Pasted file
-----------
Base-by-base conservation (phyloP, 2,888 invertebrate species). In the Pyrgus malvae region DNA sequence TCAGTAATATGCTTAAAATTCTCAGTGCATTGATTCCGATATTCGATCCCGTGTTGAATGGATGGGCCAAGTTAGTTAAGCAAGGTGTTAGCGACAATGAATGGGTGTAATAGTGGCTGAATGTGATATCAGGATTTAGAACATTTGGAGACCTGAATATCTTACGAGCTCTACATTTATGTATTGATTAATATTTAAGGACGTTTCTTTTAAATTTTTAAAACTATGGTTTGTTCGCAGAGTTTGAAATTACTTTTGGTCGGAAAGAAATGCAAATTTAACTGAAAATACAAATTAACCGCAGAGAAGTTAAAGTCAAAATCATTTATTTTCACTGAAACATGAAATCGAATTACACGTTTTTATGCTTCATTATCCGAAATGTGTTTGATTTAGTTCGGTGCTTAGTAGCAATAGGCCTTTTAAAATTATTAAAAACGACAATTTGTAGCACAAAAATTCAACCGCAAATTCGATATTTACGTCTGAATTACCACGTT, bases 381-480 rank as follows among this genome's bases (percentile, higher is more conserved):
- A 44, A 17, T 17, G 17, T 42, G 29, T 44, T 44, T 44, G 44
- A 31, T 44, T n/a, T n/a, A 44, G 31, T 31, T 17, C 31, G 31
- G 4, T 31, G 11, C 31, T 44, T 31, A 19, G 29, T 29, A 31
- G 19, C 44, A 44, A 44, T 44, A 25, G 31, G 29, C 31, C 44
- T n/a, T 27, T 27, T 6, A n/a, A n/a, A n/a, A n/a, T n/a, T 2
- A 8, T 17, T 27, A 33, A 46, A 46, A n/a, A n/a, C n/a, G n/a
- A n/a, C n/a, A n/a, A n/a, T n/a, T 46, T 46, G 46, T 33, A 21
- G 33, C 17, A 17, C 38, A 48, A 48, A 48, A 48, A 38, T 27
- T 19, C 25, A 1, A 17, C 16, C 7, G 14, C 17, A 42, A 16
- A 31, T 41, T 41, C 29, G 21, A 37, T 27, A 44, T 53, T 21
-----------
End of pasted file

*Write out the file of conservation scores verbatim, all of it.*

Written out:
Base-by-base conservation (phyloP, 2,888 invertebrate species). In the Pyrgus malvae region DNA sequence TCAGTAATATGCTTAAAATTCTCAGTGCATTGATTCCGATATTCGATCCCGTGTTGAATGGATGGGCCAAGTTAGTTAAGCAAGGTGTTAGCGACAATGAATGGGTGTAATAGTGGCTGAATGTGATATCAGGATTTAGAACATTTGGAGACCTGAATATCTTACGAGCTCTACATTTATGTATTGATTAATATTTAAGGACGTTTCTTTTAAATTTTTAAAACTATGGTTTGTTCGCAGAGTTTGAAATTACTTTTGGTCGGAAAGAAATGCAAATTTAACTGAAAATACAAATTAACCGCAGAGAAGTTAAAGTCAAAATCATTTATTTTCACTGAAACATGAAATCGAATTACACGTTTTTATGCTTCATTATCCGAAATGTGTTTGATTTAGTTCGGTGCTTAGTAGCAATAGGCCTTTTAAAATTATTAAAAACGACAATTTGTAGCACAAAAATTCAACCGCAAATTCGATATTTACGTCTGAATTACCACGTT, bases 381-480 rank as follows among this genome's bases (percentile, higher is more conserved):
- A 44, A 17, T 17, G 17, T 42, G 29, T 44, T 44, T 44, G 44
- A 31, T 44, T n/a, T n/a, A 44, G 31, T 31, T 17, C 31, G 31
- G 4, T 31, G 11, C 31, T 44, T 31, A 19, G 29, T 29, A 31
- G 19, C 44, A 44, A 44, T 44, A 25, G 31, G 29, C 31, C 44
- T n/a, T 27, T 27, T 6, A n/a, A n/a, A n/a, A n/a, T n/a, T 2
- A 8, T 17, T 27, A 33, A 46, A 46, A n/a, A n/a, C n/a, G n/a
- A n/a, C n/a, A n/a, A n/a, T n/a, T 46, T 46, G 46, T 33, A 21
- G 33, C 17, A 17, C 38, A 48, A 48, A 48, A 48, A 38, T 27
- T 19, C 25, A 1, A 17, C 16, C 7, G 14, C 17, A 42, A 16
- A 31, T 41, T 41, C 29, G 21, A 37, T 27, A 44, T 53, T 21